OPINION: The coronavirus and local job loss


You already have seen how efforts to thwart the spread of the coronavirus have led to significant jobs loss. Early forecasts see it getting worse before it gets better. All areas of the country or the state will not, however, suffer the same employment losses.

The Wall Street Journal recently polled 34 professional economic forecasters to get their outlook on the potential employment effects related to the health crisis. At the national level the economists’ median forecast is for monthly job losses between 200,000 and 800,000 over the next few months. The recent spike in jobless claims may make the pessimistic forecast look good.

Rapid payroll reductions will quickly boost the unemployment rate. Forecasters predict it could jump to about 6.5 percent within a month or two, well above its February level of 3.5 percent. According to those polled, a prolonged economic shutdown will easily push the nation’s unemployment rate to 7.5 percent if not higher by fall.

Such significant job loss will not be shared evenly across all communities. The grim fact is that some areas will endure worse job losses compared to others. This is because all communities do not have the same mix of jobs. While some are heavily dependent on a specific industry—think gaming and tourism in Las Vegas—others have a more diversified portfolio of employment opportunities.

Which areas are most likely to be hardest hit by the virus-caused job loss looming on the horizon? A recent analysis by the Brookings Institution in Washington, D.C. (brookings.edu/blog/the-avenue/2020/03/17/the-places-a-covid-19-recession-will-likely-hit-hardest) helps answer that question. 

The study attempts to identify those metro areas where potential job losses are the highest due to the pandemic. To do this they first identify the industries most at risk in terms of job loss. Using the scheme suggested by Mark Zandi, Moody’s chief economist, those industries are:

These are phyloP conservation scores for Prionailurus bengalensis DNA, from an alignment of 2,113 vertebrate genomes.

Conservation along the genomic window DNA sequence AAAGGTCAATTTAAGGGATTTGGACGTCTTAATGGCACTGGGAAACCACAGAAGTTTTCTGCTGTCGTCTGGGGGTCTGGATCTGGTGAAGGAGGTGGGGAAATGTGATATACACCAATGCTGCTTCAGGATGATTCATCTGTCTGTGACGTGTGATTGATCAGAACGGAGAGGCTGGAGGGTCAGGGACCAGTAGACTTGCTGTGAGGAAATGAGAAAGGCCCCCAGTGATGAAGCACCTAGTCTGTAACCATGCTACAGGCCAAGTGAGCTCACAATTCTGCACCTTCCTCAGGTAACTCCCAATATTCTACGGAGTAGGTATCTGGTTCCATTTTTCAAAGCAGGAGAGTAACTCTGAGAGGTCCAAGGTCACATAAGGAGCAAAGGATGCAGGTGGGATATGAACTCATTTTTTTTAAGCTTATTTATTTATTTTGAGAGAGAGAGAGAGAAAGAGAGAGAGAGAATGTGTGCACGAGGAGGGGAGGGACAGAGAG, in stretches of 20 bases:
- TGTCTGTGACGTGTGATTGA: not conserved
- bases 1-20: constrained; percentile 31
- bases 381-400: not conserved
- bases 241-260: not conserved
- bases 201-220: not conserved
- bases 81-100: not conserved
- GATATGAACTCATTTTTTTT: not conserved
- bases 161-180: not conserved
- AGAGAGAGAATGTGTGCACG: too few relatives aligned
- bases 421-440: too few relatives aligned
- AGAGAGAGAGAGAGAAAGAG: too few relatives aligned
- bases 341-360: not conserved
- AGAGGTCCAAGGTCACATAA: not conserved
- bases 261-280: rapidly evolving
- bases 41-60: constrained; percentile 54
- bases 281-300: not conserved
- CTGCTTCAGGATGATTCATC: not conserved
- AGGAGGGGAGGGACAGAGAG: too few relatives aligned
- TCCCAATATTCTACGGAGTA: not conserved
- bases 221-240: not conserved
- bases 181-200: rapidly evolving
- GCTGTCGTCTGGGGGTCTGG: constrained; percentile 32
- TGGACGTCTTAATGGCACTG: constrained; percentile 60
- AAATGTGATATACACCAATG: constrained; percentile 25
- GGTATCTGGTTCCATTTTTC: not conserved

• Mining/oil and gas
  • Transportation
  • Employment services
  • Travel arrangements
  • Leisure and hospitality

Based on local employment in these sectors, the Brookings study ranks all 384 metro areas in the country by potential job loss. 

Although these five sectors account for a relatively small share of total employment nationwide, many of these sectors, and thus jobs, are concentrated in certain areas of the country. This explains why Brookings labels the most vulnerable areas as the “who’s who of energy towns and major resort, leisure, and amusement destinations across the nation.” 

  • Midland, Texas tops the list: Over 42 percent of its local workforce is employed in the oil industry. Other oil-dependent towns that could suffer substantial job loss include Odessa and Laredo, Texas, and Houma-Thibodaux, Louisiana. Cities reliant on tourism and therefore vulnerable to large job losses include Kahului, Hawaii, Atlantic City, N.J. and Las Vegas.
  • Projected job loss in Missouri cities stemming from COVID-19 is not as bleak as other states. Joplin is projected to be hardest hit, ranking 101st. Springfield, with a large part of its workforce associated with the leisure and hospitality sector, is the second worse metro area in the state, ranked at 156. The least at-risk metro area in the state is Jefferson City, way down the list at 381. Its concentration in government-related employment may cushion job loss.
  • What about St. Louis and Kansas City? The Brookings study suggests that the potential employment effects in the state’s largest metro areas are fairly similar. Even though the share of employment in the at-risk sectors is about 16 percent in each, their different mix of industries makes these metro area comparatively less risky for job loss. St. Louis and Kansas City rank 173rd and 180th, respectively.

For a change, being in the middle-of-the-pack isn’t such a bad thing.

(R.W. Hafer is a professor of economics and director of the Center for Economics and the Environment at Hammond Institute at Lindenwood University.)

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